What the modelling shows:

Treating earlier would result in fewer people living with dementia, and those with the condition would live with mild symptoms for longer, spending more years with a better quality of life.

These treatments represent the most likely to be available in the next 5-10 years.

What it means:

Diagnosing earlier is vital to ensuring future treatments can be effectively delivered to the right people at the right time and have the biggest positive impact. Moving the NHS towards earlier diagnosis will require an increase in awareness, both among the public and health professionals, that Alzheimer’s starts long before symptoms are present.

What we are recommending:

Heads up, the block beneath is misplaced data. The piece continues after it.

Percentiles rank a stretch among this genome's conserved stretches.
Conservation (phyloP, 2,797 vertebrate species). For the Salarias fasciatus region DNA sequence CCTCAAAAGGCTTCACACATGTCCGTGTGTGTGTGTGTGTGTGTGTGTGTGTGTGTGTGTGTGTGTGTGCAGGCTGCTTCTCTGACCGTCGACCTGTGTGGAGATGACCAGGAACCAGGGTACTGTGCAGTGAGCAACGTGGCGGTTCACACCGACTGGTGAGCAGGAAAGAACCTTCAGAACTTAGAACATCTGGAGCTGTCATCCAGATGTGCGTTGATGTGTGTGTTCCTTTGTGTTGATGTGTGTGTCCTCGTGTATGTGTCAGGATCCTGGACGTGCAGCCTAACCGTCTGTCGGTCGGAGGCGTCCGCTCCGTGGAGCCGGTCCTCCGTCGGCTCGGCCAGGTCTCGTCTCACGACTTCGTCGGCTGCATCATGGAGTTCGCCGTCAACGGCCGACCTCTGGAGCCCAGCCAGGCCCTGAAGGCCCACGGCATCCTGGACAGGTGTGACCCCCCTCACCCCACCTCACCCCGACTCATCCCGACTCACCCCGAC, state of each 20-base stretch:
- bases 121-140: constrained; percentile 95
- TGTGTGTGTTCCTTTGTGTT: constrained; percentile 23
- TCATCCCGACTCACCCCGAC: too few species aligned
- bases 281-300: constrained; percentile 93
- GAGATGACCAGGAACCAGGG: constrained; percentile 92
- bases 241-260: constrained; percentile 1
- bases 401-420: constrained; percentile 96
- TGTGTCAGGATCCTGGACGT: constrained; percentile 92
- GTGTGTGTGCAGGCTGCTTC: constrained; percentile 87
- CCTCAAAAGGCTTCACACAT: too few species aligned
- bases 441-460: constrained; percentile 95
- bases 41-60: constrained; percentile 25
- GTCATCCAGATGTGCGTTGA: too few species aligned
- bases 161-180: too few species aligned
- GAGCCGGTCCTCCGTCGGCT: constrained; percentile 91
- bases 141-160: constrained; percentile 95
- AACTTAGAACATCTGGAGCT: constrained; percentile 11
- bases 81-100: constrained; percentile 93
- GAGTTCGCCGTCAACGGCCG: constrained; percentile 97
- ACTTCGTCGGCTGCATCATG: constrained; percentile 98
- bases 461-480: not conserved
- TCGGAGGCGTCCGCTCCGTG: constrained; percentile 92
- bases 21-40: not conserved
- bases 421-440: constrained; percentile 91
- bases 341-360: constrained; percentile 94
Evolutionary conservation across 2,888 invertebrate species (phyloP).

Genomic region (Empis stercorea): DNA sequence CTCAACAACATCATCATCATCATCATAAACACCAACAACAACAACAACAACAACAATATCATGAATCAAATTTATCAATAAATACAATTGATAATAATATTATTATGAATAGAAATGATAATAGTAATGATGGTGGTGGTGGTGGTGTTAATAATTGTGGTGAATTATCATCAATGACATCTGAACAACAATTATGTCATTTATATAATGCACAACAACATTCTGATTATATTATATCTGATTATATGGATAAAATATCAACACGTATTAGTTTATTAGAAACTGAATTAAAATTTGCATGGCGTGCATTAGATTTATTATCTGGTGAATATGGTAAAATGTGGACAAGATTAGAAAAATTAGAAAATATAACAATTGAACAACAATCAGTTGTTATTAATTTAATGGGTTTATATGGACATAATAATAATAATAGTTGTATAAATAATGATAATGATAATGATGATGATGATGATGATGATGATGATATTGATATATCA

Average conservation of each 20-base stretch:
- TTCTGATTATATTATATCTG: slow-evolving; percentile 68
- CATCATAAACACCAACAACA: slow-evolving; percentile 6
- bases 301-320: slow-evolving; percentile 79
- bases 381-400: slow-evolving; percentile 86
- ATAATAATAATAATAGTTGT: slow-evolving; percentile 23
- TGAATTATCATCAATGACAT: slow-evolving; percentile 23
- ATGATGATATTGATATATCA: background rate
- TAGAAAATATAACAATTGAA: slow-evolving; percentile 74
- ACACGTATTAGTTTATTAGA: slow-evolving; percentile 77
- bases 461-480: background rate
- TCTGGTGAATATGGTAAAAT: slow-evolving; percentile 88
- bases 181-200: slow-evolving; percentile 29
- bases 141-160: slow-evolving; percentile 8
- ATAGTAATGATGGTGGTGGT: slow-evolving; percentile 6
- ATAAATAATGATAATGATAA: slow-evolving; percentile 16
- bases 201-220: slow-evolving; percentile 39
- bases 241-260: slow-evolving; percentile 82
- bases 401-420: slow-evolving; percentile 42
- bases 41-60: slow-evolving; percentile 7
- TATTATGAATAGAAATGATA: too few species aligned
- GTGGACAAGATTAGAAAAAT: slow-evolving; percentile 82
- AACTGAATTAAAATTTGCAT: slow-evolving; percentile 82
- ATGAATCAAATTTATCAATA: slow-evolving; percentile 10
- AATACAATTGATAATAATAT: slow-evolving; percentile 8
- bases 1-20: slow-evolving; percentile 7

• NHS England and NHS Improvement should support awareness and education around the molecular-based diagnosis of Alzheimer’s and other dementias.
  • The government needs to work with charities to increase public awareness of the value of earlier detection for dementia.
  • The NHS needs to prepare to diagnose the diseases that cause dementia more accurately and at a much earlier stage, shifting to detection around 15 to 20 years earlier.
  • As recommended by the Edinburgh Consensus, the NHS should pilot specialist Brain Health Clinics to test an infrastructure that could incorporate developments in diagnostics and prepare the NHS for earlier diagnosis.
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Thinking Differently: preparing today to implement future dementia treatments

Executive Summary

A snapshot of the treatments we analysed, the challenges we outlined and recommended actions included in the full report.

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